By Jessica Van Wagoner for BioLawToday.org
By now almost everyone has heard about The Handmaid’s Tale. The Hulu original series, based on the book by Margaret Atwood, swept the Emmys and has become a critic’s darling. The story follows Offred as a handmaid in the near-future United States, known as Gilead, in its rule by a fundamentalist regime. Under this rule, women are considered property of the state in the face of rapidly spreading infertility, and Offred is one of the few fertile women left. She lives and works in the house of a Commander, and unwillingly participates in “the ceremony,” where she must have sexual intercourse with the Commander in the presence of his wife. The Commander’s wife is believed to be infertile and Offred is to serve as a “two-legged uterus” for the couple.
Many aspects of Offred’s tale show a disparity between how men and women are treated. For example, women are not allowed to read or write, control finances, and basically lose all autonomy to the men in their lives, but most prevalent is the idea that woman are not in charge of their own fertility.
There is a long history of infertility being blamed on the woman rather than the man. Though the connection is not clearly drawn in The Handmaid’s Tale, there was a widespread theory during 19th century that too much reading for woman could lead to infertility. If a woman’s intellectual pursuits were not to blame, it was her lack of piety. “Blessed be the Fruit” and “May the Lord Open” are common greetings exchanged by handmaids and wives in the novel and Hulu series, meant to encourage fertility. In Gilead, men are never to blame as there is no such thing as male infertility. If a Commander goes through one, two, or three Handmaids with no children it is not he who is to blame but those handmaids. Perhaps they were not pious or willing enough. It is never the man, so says the law of Gilead.
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Atwood’s work touches on a very important issue: the historical and current tie between woman’s health and misinformation. Some of these misconceptions are relatively harmless, like the common belief that women shouldn’t have ice-cream while pregnant, but others are not. As recently as 2016, an Idaho Senator told the Idaho House of Representatives that consent is necessary for conception and that a woman who is raped is biologically incapable of becoming pregnant. This level of gross misinformation should not be tolerated in this modern age. But it was. Following the Senator’s words, the bill on the floor was passed. When asked, the Senator said he stood by his comment.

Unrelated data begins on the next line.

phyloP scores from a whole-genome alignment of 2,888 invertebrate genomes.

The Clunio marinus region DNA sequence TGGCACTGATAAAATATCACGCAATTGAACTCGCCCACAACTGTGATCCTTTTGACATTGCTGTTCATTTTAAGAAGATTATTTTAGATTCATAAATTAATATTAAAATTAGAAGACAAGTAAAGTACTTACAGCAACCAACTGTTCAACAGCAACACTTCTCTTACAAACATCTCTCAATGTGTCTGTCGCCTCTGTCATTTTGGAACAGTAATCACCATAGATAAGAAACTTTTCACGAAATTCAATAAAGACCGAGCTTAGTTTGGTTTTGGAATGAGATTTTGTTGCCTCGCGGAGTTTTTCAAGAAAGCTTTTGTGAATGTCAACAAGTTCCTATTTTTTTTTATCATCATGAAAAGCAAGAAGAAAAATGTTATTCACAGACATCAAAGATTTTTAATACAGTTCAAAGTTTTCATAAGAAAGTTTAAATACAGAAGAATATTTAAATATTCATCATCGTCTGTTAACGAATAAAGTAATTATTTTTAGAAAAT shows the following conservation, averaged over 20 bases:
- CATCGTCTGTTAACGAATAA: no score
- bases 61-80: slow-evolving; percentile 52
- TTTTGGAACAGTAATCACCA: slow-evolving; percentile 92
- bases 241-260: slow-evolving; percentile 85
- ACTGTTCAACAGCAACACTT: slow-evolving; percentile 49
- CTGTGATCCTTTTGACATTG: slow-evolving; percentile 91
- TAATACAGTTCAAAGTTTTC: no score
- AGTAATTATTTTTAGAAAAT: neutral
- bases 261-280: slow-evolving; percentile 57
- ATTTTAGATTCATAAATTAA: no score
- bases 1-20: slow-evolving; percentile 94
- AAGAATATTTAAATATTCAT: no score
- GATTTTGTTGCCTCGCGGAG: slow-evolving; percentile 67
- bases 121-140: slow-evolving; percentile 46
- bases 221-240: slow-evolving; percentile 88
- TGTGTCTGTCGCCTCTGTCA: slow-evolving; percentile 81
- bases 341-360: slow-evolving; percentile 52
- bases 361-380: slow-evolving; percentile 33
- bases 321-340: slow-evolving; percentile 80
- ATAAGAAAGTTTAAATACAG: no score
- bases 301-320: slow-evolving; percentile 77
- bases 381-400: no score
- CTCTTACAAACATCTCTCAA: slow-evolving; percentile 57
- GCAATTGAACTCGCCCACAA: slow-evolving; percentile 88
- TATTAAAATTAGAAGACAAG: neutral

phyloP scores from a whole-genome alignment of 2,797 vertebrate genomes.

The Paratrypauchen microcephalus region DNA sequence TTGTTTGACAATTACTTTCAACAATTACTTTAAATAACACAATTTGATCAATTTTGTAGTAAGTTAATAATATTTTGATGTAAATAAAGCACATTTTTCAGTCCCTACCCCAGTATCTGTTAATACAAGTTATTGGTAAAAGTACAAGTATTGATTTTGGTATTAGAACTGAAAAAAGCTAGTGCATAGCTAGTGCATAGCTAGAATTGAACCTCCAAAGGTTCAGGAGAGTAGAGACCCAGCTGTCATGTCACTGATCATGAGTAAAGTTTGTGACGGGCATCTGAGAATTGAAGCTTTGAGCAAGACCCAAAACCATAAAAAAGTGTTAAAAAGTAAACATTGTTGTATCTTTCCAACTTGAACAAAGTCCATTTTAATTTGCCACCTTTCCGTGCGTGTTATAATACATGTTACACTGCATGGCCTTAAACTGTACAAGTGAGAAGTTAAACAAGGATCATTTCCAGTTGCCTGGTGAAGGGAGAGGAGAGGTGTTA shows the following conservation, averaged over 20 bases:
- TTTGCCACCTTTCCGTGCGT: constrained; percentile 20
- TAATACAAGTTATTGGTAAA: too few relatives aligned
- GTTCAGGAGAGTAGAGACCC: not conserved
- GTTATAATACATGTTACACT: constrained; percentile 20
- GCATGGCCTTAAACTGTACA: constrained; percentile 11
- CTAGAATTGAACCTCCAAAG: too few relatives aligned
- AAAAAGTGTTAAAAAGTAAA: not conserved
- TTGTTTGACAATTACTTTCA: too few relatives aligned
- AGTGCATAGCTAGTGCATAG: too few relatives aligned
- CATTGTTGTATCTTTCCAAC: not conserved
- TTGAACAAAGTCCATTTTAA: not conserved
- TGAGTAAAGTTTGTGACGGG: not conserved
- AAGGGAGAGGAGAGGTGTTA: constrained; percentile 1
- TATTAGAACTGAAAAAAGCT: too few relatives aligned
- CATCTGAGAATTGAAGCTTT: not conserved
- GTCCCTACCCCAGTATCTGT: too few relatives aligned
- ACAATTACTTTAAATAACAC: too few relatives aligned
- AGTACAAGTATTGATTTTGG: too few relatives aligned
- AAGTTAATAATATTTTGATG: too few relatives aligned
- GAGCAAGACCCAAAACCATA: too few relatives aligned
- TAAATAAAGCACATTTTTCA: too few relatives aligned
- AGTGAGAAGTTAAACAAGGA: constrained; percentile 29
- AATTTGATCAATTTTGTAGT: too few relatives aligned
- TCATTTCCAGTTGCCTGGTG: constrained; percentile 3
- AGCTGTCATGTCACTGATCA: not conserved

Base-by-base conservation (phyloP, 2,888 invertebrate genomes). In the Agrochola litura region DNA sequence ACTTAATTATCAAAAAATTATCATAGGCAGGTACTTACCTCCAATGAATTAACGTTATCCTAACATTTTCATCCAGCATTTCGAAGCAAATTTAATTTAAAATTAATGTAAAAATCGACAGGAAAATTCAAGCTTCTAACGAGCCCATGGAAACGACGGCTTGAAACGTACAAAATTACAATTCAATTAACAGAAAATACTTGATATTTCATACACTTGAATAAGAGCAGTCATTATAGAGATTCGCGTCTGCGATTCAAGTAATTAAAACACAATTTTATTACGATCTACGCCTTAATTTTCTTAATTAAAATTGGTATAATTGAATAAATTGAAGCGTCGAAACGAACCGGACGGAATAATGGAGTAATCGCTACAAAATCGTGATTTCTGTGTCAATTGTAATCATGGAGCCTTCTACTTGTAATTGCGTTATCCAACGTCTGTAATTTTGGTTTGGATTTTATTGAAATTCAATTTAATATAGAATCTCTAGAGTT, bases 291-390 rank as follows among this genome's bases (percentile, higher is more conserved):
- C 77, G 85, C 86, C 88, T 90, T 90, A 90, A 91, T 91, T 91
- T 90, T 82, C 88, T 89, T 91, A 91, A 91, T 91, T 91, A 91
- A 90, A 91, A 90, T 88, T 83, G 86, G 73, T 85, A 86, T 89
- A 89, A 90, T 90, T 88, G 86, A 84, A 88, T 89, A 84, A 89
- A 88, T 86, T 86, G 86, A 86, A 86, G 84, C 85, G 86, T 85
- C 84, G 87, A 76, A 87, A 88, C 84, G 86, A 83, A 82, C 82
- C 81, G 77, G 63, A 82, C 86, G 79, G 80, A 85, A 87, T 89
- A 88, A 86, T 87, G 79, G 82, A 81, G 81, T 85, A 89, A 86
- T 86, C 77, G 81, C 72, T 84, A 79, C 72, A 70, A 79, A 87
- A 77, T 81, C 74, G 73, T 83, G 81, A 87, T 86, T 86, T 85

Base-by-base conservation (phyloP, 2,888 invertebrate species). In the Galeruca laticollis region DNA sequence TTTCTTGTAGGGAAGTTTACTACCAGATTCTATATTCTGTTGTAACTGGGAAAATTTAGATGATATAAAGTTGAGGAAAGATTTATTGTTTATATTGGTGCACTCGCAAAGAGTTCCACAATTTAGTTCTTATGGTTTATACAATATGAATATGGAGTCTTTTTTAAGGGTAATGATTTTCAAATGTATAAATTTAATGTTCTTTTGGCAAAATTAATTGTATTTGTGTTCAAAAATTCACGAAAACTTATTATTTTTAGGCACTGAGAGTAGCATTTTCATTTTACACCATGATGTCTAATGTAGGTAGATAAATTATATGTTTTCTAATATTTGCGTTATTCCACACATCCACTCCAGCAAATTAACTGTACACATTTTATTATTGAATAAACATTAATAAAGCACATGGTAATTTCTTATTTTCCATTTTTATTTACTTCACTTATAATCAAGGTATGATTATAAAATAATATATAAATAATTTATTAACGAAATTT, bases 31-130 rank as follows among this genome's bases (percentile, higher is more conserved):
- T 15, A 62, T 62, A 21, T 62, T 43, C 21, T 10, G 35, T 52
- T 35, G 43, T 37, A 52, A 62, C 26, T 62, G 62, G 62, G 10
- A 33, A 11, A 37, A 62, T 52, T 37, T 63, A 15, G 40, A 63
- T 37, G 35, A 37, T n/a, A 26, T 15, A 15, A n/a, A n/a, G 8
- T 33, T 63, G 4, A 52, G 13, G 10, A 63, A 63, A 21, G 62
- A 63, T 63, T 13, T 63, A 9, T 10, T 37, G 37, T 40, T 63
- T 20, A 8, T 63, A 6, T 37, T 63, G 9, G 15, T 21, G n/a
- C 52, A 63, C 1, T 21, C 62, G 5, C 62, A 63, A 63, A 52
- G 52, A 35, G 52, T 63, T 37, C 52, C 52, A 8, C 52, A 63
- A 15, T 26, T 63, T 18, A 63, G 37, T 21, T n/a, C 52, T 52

It is easy to watch The Handmaid’s Tale in the comfort of your own living room, believing that the world of Gilead is made up, and that a government could not hold such a vice grip over women and their bodies. Gilead is an extreme; there is no question. Still, that doesn’t stop a cold chill from running down my spine as Offred was forced to relinquish control of all rights to herself and her body. Headlines about new regulations and restrictions on women’s bodies are common; one of the most recent is the current administration’s effort to expand the rights of employers to refuse women insurance coverage for birth control. We must not forget that it is women who have the rights to their bodies and we must remember to keep Atwood’s work of speculative fiction as pure speculation.
Jessica is currently a second year at the S.J. Quinney College of Law. She graduated Magna Cum Laude from Utah Valley University with a B.S. in Biotechnology. During her undergraduate degree, she performed research for InnovaBio on plant gene expression and mammalian cell culture as well as material science work for the Utah Museum of Fine Arts. Before law school, she worked for a year at Nelson Laboratories doing biocompatibility testing on medical devices. Jessica spent her first summer interning for the Legal Aid Society in their Protective Order section where she argued in court for victims of domestic violence. She plans to pursue a career in patent prosecution and litigation and is currently the president of the Student Intellectual Property Association. In her spare time, she enjoys reading fantasy and historical fiction novels, writing, and hiking with her dog. Jessica’s fellowship is funded by the law firm of Maschoff Brennan and she is engaged in a variety of research projects involving developments in intellectual property law.